The Godfather of Kathmandu – John Burdett
Sonchai Jitpleecheep has long considered himself to be the lone honest, incorruptable cop on the Royal Thai Police Force in Bangkok. Despite this, he has an uncomfortably close relationship with his millionaire boss, Colonel Vikorn, the Napoleonic, narcisist kingpin police chief. When Sonchai loans him the dvd set of the Godfather films, Vikorn magnanimously decides that Sonchai should be promoted to “consigliere”, like Tom Hagan, “that light-skinned farang who’s not as hairy as the others”. The promotion comes with a massive salary increase (30x his normal pay) which leaves Sonchai uneasy – and no longer the incorruptable super-cop he imagines himself to be. The tricky part about Vikorn and his side businesses is that they primarilly involve the trafficking of heroin – it is only a matter of time before Sonchai is called up to earn his consigliere salary.
When Vikorn receives a phone call from a mysterious Tibetan lama in Nepal who claims to have a massive amount of heroin he would like to smuggle into Thailand – as well as offering to put Vikorn’s arch-nemesis & biggest competitor, General Zinna, out of business – Sonchai is tasked to be the liaison for the deal. What he doesn’t bargain for is the life-changing experience he has when he meets Norbu Tietsin, the lama who enlightens Sonchai (so to speak) with his vision of “apocalyptic Buddhism”, opening his mind in ways he never thought possible.
There’s something so compelling about Sonchai – I don’t know if it’s this newly duplicitous nature of his, the skill with which he’s able to flip back and forth between being a brilliant detective and being the right-hand man of the biggest drug smuggler in Bangkok or his newfound faith, however misguided it may be. I think what I really enjoy about Burdett’s novels is that I never feel like I’m reading a book just set in Thailand for convenience with some standard detective character as the narrator going through the motions. Sonchai is cynical & hilarious, poking fun constantly at us, the “farang” Western readers. We cannot possibly hope to understand Bangkok, but I wholeheartedly believe that Sonchai Jitpleecheep has lived there all his life, works as a cop in the Royal Thai Police Force, and is part owner in a strip club. (Seriously, his mom & Vikorn own the rest of it.) He is drawn with such skill and believability that I see him more clearly in my minds-eye than most of the other characters of the genre that I’ve read.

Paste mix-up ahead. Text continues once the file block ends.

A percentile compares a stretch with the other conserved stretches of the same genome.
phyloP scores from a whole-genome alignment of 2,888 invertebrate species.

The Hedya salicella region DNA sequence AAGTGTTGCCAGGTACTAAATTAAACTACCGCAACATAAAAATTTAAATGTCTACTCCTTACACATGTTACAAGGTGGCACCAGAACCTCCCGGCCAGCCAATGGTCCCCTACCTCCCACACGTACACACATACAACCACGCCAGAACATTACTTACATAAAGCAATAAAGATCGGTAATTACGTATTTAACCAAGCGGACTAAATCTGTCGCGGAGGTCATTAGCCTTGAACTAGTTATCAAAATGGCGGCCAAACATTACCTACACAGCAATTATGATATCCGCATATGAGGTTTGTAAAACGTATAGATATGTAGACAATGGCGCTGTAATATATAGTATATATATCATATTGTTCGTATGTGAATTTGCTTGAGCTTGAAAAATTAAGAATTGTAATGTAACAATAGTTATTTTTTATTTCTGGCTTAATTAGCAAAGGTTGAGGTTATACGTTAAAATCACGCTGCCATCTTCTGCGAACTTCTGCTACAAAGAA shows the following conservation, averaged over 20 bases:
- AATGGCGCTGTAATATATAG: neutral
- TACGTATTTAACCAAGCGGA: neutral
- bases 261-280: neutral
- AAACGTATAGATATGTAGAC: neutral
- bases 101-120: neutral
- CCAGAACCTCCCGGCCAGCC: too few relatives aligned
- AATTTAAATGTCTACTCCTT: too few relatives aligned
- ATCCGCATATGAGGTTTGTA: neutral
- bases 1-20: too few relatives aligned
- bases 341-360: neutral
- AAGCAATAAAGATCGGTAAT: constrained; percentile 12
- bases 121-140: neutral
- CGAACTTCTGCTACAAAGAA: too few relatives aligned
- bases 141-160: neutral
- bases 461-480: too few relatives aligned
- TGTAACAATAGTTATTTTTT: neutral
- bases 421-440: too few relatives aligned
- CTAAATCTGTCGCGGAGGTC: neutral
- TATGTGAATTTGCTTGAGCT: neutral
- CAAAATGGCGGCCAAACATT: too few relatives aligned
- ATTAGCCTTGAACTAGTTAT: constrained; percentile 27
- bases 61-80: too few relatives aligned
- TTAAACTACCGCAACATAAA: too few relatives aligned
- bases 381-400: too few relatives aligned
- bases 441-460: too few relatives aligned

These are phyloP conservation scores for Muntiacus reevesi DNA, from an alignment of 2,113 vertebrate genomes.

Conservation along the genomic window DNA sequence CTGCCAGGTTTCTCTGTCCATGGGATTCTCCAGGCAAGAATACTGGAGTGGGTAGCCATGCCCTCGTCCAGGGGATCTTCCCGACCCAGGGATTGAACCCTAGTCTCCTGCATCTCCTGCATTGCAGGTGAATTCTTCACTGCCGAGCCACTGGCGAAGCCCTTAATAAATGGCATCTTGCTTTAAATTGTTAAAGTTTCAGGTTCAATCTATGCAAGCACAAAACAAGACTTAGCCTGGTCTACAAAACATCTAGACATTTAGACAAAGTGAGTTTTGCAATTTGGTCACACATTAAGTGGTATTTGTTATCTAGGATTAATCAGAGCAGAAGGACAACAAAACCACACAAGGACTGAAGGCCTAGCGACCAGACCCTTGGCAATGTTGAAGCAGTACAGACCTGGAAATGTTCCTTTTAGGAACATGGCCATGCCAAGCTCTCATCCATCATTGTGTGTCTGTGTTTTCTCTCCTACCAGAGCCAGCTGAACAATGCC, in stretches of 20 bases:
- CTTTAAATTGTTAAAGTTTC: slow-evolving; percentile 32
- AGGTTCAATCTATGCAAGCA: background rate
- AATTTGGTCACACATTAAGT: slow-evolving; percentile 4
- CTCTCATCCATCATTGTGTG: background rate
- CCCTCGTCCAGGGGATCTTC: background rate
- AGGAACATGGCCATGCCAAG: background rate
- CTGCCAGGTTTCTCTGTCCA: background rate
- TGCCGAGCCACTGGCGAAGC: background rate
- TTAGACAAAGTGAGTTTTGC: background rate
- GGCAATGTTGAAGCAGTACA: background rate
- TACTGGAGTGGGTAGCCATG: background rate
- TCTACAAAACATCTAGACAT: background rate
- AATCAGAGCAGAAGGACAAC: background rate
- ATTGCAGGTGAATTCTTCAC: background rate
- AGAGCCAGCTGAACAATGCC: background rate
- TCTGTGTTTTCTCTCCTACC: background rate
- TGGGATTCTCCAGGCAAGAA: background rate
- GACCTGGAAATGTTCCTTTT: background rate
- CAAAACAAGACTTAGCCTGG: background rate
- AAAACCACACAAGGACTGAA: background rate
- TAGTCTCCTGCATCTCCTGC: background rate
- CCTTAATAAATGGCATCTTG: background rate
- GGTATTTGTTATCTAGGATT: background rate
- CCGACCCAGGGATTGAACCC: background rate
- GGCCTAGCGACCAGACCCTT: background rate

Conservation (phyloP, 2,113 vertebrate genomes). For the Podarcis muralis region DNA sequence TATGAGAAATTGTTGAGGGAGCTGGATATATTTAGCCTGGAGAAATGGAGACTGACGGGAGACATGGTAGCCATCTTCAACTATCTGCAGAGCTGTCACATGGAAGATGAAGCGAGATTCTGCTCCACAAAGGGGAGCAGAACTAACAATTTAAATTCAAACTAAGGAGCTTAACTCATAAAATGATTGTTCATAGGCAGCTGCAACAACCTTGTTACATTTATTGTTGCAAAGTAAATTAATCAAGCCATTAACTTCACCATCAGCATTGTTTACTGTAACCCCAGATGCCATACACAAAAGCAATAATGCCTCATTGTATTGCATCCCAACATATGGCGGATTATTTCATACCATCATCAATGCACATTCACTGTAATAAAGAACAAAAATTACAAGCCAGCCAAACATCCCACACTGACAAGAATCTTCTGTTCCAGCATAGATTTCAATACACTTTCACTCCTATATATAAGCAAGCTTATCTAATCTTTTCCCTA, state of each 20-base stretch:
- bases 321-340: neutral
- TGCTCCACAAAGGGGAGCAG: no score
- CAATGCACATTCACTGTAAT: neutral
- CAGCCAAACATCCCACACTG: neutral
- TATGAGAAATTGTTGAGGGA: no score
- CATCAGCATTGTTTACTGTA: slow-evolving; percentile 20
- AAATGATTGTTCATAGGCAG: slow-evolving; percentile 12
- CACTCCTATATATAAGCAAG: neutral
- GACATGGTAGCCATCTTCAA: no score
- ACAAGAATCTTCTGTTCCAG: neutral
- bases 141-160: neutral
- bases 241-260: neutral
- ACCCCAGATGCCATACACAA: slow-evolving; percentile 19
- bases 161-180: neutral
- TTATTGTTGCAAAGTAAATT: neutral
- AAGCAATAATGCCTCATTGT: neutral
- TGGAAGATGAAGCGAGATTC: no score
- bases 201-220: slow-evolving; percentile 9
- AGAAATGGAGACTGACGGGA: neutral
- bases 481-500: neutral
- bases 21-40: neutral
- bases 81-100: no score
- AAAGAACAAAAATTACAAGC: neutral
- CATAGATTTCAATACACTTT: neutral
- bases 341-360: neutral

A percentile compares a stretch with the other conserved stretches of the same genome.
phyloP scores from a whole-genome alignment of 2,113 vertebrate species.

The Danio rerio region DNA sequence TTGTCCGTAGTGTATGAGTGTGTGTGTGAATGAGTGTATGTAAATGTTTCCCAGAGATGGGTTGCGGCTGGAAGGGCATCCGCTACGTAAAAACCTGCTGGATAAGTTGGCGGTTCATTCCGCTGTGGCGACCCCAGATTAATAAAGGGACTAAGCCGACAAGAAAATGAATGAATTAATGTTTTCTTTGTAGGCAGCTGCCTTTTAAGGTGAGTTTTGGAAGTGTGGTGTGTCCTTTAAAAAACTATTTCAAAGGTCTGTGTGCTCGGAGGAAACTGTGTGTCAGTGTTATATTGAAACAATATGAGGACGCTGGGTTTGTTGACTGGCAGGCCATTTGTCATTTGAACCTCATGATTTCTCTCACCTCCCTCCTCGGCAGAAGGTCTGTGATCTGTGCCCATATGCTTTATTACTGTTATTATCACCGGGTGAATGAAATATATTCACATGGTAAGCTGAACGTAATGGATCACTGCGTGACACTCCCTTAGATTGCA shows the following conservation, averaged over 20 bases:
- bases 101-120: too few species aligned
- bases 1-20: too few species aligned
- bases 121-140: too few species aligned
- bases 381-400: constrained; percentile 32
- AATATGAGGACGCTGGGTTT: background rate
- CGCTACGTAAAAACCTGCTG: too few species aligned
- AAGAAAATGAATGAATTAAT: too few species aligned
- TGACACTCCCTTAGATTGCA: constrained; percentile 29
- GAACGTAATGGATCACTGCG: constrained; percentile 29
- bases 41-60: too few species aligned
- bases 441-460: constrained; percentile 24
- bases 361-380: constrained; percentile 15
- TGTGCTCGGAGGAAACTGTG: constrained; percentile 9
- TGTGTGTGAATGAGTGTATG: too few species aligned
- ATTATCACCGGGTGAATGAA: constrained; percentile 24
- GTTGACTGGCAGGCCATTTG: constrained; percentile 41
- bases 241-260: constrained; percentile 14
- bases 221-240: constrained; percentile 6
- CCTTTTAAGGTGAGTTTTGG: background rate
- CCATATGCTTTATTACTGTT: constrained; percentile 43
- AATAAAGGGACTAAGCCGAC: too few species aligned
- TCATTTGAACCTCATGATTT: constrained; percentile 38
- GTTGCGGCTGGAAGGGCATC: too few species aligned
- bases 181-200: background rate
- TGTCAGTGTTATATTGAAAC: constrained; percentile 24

Further more, this particular novel carries such more meat to it than your typical “dime store” detective novel that it really is bordering on literary fiction, rather than be crammed in and labeled as “genre fiction”. The relationship that develops between Sonchai, who’s craving stability in his life much more than he is even aware of, and the manipulative, drug-smuggling Nepalese lama is beautifully manuevered into the crime novel that Burdett has crafted. Sonchai has to deal with a brutally murdered American, elaborate precious jem and heroin smuggling rings, and the fragile political morass that is Thailand, to grapple with his own faith – in God, humanity, and himself – in a way that I have never encountered in straight-up crime fiction.